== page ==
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Update : Ming Dynasty shipwrecks

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The State Administration of Cultural Heritage has released an update on the current recovery efforts of two Ming Dynasty shipwrecks in the South China Sea.

The discovery of the two wrecks was first reported in 2022. They are located at a depth of 1,500 metres, less than 1.5 kilometres off the coast of China’s Hainan Island.

Both wrecks date from the Ming Dynasty (1368 to 1644) and were found to be carrying a cargo of hundreds of porcelain items, copper coins, and ornate pieces of ceramics.

Since 2023, a team from the State Administration of Cultural Heritage, the Chinese Academy of Sciences, and the China (Hainan) South China Sea Museum, have been working in collaboration to survey the wreck sites using remote controlled submersibles.

This has enabled the researchers to map the topographic and geomorphic characteristics of the seabed where the wrecks were located, and produce photographic mapping to produce a mosaic of each wreck site.

Using the “Deep Sea Warrior” manned submersible and the “Lionfish” unmanned underwater remote-controlled submersible, a total of 928 pieces of pottery, porcelain, and timbers from the wrecks have been recovered from the sea bed.

Most notably are ornately decorated Ming Dynasty fahua type vessels that were produced from the 14th century, both in Shanxi province, northern China, and in the Jingdezhen area of southern China.

An analysis of the cargo contents corresponds with the wrecks originating from Jingdezhen, known as China’s porcelain capital, as the city was also the site of the imperial kilns.

“The underwater archaeological work of the No. 1 and No. 2 shipwrecks on the northwest slope of the South China Sea marks an important milestone in the development of China’s underwater archaeology from the near sea to the deep sea,” said the State Administration of Cultural Heritage.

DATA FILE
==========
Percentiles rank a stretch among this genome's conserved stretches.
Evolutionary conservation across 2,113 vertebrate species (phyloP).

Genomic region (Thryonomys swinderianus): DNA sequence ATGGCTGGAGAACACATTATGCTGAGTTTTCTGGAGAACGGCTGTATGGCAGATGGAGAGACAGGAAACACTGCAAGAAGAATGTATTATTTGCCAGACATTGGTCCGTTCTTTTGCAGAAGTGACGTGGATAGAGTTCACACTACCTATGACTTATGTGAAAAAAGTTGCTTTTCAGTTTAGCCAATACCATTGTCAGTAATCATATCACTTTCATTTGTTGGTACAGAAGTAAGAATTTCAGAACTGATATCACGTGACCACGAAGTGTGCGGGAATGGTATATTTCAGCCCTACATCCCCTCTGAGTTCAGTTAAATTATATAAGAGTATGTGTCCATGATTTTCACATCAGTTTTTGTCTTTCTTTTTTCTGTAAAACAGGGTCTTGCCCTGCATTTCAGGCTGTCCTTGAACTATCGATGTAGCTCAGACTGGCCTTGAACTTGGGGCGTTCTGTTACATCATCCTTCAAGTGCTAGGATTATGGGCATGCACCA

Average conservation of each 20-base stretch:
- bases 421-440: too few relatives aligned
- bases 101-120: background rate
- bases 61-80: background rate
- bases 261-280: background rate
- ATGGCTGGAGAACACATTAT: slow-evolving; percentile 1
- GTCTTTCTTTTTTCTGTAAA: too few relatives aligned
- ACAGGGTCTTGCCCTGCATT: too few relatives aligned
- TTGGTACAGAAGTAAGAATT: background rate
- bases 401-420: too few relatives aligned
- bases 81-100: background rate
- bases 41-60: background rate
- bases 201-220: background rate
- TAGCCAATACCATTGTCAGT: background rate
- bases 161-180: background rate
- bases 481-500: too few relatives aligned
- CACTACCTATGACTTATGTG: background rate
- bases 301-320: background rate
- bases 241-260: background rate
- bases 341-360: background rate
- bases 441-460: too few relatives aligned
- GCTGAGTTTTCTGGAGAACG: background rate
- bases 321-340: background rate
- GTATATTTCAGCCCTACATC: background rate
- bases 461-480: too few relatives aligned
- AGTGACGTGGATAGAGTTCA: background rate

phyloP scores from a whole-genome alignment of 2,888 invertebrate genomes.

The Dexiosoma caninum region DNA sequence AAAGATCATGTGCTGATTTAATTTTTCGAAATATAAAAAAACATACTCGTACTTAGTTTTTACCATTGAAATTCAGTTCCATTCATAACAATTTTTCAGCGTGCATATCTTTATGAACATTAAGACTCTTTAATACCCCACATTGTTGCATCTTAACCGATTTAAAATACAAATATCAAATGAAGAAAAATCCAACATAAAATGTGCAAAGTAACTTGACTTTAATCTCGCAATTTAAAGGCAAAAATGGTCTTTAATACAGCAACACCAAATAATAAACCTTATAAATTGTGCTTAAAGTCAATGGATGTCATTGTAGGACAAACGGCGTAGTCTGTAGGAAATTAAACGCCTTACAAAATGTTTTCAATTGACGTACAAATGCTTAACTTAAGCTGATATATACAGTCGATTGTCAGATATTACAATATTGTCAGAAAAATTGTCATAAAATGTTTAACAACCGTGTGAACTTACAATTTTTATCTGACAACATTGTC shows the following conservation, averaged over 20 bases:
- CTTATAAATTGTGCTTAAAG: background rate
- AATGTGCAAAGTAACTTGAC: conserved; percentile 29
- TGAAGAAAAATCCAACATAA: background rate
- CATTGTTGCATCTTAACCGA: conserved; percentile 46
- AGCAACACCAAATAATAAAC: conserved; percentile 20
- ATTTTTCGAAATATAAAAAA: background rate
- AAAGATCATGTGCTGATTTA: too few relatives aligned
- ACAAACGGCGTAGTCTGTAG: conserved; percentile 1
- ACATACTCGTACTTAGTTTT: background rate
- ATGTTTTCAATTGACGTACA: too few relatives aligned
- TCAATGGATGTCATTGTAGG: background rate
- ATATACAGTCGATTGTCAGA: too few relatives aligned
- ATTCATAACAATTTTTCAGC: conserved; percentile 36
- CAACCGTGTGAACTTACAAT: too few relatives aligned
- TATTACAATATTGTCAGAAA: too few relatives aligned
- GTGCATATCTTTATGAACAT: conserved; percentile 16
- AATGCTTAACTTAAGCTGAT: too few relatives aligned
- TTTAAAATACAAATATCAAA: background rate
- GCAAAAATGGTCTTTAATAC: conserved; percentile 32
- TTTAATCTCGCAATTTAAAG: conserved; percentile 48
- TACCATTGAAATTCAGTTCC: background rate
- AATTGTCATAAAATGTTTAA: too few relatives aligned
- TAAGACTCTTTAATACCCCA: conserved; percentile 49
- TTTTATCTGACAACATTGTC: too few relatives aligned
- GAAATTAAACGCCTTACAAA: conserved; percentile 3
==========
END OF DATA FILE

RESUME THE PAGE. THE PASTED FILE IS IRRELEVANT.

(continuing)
Header Image Credit : CASS

Sources : The Institute of Archaeology CASS

This content was originally published on www.heritagedaily.com – © 2023 – HeritageDaily

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Archaeology

Gold foils discovered in Ancient Egyptian tombs

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Archaeologists from the Ministry of Tourism and Antiquities have discovered rare gold foils during excavations at Tel El-Dir.

Tel El-Dir is a burial complex in the area of Egypt’s Damietta Governorate. The site contains various burials and tombs from the 26th Dynasty (664 BC to 525 BC), the last native dynasty of ancient Egypt before the Persian conquest in 525 BC.

Excavations of 63 mud brick tombs and pit burials have revealed a large collection of funerary offerings, including rare gold foils depicting Ancient Egyptian deities, and foils shaped like symbols associated with good fortune and protection.

The team also found foils in the shape of tongues, a tradition that enabled the deceased to speak before the court of Osiris in the afterlife.

Image Credit : Ministry of Tourism and Antiquities

The discovery follows on from a previous haul in 2022, where archaeologists excavating at Tel El-Dir found gold foils depicting Isis, Bastet and Horus (in the form of a winged falcon), as well as foils in various shapes.